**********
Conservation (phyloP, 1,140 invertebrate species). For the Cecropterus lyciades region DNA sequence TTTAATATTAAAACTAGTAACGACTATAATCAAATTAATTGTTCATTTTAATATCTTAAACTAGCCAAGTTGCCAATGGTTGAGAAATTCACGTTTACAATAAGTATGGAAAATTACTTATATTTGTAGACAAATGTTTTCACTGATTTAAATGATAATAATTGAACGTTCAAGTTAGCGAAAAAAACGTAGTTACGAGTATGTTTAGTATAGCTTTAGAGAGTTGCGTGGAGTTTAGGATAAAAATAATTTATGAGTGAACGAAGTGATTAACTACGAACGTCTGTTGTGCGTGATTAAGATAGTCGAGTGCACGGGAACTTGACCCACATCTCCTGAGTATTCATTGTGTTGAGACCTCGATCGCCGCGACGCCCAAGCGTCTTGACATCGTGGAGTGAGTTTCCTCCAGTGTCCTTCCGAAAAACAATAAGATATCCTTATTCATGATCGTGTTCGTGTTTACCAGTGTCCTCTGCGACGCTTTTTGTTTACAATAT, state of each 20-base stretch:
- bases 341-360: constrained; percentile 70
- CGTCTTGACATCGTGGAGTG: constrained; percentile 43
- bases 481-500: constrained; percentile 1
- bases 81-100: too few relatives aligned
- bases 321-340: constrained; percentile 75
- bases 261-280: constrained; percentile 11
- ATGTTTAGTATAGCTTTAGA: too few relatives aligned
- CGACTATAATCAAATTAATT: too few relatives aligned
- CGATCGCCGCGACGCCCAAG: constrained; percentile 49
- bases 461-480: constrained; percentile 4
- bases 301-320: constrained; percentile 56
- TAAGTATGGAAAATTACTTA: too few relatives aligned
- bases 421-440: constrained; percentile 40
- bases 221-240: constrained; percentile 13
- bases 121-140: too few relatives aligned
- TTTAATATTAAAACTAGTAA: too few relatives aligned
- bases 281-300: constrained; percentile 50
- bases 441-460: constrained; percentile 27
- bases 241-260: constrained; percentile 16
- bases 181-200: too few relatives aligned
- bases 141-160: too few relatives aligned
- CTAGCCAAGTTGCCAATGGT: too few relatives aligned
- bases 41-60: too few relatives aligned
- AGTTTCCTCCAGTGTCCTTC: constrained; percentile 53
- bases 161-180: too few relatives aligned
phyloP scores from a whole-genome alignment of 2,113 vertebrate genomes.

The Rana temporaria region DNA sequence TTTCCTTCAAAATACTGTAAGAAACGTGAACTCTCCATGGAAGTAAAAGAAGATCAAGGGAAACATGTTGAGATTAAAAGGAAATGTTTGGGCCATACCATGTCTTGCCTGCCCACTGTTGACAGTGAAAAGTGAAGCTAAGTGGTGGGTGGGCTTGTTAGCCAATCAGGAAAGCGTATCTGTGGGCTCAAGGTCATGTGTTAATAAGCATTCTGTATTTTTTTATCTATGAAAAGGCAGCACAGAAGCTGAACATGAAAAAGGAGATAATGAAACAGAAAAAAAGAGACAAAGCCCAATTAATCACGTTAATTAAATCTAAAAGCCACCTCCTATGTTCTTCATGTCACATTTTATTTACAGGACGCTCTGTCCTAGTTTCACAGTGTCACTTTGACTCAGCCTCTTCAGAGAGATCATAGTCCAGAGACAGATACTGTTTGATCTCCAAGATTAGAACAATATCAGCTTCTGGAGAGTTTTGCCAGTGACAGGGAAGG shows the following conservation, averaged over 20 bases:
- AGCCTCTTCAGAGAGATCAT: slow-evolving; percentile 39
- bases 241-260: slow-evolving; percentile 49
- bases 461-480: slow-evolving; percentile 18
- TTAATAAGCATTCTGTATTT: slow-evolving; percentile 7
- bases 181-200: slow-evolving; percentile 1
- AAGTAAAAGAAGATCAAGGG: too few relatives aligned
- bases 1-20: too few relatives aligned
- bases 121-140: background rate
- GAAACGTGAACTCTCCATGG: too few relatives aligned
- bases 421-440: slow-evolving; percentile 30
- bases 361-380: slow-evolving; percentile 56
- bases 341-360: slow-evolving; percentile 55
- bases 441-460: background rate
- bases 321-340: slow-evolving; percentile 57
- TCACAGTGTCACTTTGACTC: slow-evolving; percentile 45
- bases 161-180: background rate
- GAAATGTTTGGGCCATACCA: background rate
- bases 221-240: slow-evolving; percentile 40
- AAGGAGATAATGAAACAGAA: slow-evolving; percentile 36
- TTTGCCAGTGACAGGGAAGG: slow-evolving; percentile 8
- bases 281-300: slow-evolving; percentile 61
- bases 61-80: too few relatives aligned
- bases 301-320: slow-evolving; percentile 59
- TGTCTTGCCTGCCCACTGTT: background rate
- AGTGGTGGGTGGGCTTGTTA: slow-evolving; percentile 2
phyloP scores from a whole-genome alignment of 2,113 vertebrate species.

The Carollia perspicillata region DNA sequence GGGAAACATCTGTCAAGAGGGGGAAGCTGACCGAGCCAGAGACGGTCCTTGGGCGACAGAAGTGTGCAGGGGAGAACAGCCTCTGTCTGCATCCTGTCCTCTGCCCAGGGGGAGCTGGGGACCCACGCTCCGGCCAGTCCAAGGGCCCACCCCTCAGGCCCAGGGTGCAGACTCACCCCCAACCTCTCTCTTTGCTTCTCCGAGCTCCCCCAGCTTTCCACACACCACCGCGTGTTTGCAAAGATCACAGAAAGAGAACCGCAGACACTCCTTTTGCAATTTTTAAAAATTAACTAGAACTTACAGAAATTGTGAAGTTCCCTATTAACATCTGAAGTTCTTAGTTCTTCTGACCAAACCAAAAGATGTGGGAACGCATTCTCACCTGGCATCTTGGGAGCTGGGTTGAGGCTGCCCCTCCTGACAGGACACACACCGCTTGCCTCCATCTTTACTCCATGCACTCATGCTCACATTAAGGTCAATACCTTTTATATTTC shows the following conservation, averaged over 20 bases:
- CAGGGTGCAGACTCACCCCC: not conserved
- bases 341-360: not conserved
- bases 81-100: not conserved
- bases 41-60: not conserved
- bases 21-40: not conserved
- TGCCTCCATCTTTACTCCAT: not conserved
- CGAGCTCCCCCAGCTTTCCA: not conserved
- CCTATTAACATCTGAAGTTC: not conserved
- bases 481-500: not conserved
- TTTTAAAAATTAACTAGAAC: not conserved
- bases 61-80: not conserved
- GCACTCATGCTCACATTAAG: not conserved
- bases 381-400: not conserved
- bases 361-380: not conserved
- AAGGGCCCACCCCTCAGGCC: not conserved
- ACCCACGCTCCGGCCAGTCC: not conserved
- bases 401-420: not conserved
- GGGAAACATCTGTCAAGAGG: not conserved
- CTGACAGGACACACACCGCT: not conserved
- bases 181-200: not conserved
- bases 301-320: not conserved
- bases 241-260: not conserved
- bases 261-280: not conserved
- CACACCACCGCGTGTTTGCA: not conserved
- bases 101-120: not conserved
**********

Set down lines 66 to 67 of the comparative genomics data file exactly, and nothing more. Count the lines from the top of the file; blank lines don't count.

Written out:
- bases 61-80: not conserved
- GCACTCATGCTCACATTAAG: not conserved